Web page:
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Suppose you were a German bank lending to a Spanish debtor under a loan agreement governed by German law. Once your Spanish debtor stops paying, the bank would have to obtain a German legal judgment and would then have to enforce it in Spain.

The Hungarian Ministry of Justice has submitted to the Parliament the bill on the new International Private Law Act on 28 February 2017.

The Romanian code regulating audiovisual content has been recently amended. Among the changes, we mention the fact that minors can no longer be used in food advertising. Also, an important modification provides that the advertising of food supplements must contain the data approved by the authorities. This month’s cover article examines these changes and the broader context of these specific regulations.

In order to comply with the provisions of the new Hungarian Civil Code, limited liability companies (Kft.) shall increase the amount of their registered capital up to HUF 3 million.

Good news for all the members of the Serbia Film Commission! On 31 January, the Serbian minister of culture and information, Mr. Vladan Vukosavljević, signed the revised version of the European Convention on Cinematographic Co-production in Rotterdam. This now enables Serbia to participate in co-productions even with non-European countries.

2016 was a notable year in Russia for the extension of control over, and further clarification of, data localization requirements; establishment of a strategy for the further development of personal data legislation and an increase in attention to cybersecurity issues.

The Ministry of Environment and Urbanization recently adopted the new Regulation on Control of Medical Waste (the “Medical Waste Regulation”).

Foreign Investors Council in Serbia (FIC), as an organization acting in favor of interests of foreign investors establishing their businesses in Serbia, issues a report every year listing all the recommendations of the private sector to the public authorities that could remove unnecessary barriers and problems in the business functioning. Issued regularly since 2003, the “White book” tries to tackle all the possible issues that would make doing business in Serbia easier and more flexible.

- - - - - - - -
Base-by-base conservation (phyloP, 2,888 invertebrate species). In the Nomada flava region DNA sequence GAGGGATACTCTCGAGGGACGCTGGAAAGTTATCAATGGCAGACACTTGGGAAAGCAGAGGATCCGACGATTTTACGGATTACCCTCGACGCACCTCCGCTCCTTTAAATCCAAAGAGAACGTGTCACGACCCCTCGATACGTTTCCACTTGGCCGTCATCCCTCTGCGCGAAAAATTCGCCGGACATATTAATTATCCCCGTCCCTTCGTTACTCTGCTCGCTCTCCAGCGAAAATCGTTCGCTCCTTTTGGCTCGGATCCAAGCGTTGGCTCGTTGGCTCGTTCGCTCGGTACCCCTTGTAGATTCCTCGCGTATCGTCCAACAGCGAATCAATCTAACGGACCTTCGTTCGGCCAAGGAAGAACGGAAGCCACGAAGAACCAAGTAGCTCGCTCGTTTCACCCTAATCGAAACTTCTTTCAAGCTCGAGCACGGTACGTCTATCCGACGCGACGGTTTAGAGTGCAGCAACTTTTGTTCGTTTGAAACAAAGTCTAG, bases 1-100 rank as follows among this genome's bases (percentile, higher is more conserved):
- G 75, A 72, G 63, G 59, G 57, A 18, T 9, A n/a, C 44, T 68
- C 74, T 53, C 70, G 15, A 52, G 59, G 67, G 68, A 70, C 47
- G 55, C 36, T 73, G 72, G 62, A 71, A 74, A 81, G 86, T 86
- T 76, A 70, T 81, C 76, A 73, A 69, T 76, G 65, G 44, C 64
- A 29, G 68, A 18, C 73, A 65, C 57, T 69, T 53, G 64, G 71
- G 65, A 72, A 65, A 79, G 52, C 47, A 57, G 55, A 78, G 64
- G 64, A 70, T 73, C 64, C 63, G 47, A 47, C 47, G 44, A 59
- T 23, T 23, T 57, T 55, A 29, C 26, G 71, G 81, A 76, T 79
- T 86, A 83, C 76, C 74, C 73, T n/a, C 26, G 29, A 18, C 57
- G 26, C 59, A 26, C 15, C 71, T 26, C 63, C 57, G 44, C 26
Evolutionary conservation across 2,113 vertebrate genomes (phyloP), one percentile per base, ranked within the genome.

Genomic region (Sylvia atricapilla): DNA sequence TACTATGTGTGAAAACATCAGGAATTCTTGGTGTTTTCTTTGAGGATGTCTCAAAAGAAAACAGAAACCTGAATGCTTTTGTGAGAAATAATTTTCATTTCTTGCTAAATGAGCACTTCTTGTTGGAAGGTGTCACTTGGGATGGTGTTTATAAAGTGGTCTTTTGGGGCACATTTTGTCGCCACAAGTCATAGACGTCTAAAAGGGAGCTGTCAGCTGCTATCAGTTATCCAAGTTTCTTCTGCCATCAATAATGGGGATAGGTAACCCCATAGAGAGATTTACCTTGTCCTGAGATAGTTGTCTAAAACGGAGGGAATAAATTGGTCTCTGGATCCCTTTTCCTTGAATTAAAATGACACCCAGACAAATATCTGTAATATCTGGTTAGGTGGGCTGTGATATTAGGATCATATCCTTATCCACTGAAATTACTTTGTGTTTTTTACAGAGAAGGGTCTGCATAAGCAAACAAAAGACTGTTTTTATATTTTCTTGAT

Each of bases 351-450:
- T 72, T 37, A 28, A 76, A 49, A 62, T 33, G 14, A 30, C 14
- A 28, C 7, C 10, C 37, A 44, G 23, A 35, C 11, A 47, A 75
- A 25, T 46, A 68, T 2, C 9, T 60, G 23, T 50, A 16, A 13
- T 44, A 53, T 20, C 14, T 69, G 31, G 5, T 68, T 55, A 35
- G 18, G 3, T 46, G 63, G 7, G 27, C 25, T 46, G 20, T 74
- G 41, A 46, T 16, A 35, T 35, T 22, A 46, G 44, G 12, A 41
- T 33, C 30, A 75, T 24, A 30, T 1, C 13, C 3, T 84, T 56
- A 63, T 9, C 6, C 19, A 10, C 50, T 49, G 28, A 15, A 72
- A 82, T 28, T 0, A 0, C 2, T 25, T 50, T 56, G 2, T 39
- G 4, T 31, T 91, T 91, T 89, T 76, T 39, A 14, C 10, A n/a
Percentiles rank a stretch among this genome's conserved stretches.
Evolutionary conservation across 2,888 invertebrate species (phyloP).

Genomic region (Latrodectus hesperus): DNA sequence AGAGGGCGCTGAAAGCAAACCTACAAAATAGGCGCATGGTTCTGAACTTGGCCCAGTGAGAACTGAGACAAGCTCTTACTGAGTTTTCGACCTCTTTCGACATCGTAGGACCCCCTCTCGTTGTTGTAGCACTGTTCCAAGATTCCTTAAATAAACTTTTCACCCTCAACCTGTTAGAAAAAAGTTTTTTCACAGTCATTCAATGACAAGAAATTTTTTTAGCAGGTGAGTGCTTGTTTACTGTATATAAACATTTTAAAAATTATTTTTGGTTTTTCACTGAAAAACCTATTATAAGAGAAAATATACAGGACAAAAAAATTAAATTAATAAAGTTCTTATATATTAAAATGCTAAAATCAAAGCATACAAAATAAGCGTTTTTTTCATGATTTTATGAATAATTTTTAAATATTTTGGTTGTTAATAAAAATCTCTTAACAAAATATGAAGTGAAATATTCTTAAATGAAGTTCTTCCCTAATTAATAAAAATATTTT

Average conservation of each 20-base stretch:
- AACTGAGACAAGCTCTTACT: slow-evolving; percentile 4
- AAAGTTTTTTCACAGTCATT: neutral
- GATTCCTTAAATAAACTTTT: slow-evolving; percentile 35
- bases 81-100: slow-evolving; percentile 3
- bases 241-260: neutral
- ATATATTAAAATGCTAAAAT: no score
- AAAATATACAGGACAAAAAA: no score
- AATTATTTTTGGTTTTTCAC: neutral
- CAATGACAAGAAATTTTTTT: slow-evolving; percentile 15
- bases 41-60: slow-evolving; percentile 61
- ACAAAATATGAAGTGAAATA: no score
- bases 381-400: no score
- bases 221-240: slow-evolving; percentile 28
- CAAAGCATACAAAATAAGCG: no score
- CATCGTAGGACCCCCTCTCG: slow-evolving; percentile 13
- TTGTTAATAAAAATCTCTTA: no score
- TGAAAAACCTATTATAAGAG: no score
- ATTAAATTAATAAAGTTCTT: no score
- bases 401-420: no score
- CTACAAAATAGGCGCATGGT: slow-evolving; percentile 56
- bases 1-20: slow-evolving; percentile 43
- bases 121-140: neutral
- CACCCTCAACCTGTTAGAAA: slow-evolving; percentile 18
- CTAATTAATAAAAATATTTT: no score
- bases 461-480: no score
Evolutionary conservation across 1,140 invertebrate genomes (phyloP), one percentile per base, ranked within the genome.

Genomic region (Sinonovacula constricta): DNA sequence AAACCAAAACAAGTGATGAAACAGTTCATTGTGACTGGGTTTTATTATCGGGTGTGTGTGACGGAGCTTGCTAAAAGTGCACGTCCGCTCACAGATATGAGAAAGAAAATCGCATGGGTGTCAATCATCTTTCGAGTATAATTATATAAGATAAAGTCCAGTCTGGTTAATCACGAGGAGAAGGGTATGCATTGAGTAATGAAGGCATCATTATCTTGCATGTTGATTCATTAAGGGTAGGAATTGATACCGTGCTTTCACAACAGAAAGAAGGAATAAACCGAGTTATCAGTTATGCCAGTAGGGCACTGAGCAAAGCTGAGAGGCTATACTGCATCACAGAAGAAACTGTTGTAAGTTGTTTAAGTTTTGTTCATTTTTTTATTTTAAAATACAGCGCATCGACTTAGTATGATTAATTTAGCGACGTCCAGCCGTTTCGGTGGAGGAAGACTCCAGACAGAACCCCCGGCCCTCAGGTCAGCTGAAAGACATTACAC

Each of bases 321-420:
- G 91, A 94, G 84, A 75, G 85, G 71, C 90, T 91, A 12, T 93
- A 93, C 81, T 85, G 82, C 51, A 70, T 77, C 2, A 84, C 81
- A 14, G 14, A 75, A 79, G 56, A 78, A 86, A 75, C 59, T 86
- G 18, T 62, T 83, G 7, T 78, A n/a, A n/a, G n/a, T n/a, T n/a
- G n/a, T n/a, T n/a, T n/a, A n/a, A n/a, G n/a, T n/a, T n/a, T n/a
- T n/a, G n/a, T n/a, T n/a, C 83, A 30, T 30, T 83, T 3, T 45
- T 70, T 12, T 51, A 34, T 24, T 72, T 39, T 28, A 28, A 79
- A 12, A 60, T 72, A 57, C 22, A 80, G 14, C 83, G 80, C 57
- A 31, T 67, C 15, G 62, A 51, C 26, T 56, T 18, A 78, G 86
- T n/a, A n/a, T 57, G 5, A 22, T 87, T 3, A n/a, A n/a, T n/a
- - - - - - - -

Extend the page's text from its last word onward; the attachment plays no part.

On February 3, 2017, Resolution of the Cabinet of the Ministers of Ukraine No. 28 “On Amendments to Order on Issuance, Prolongation and Cancellation of Work Permits for Foreign Nationals and Stateless Persons”, dated January 18, 2017 (the "Resolution"), became effective.

As of 23 January 2017, a new, user-friendly website equipped with innovative searching functions was introduced for civil society and other organisations (excluding companies) to fulfill their disclosure requirements.

At the beginning of February 2017, the Hungarian Ministry of National Development published a summarizing report on the companies’ obligations to provide information for consumer protection.

A novelty introduced in 2017 was that tax returns prepared by the tax authority will be available for tax payers online on the so-called “Ügyfélkapu” from 15 March 2017.

On February 10, 2017, the Capital Markets Board of Turkey (the “CMB”) published amendments to the following communiqués: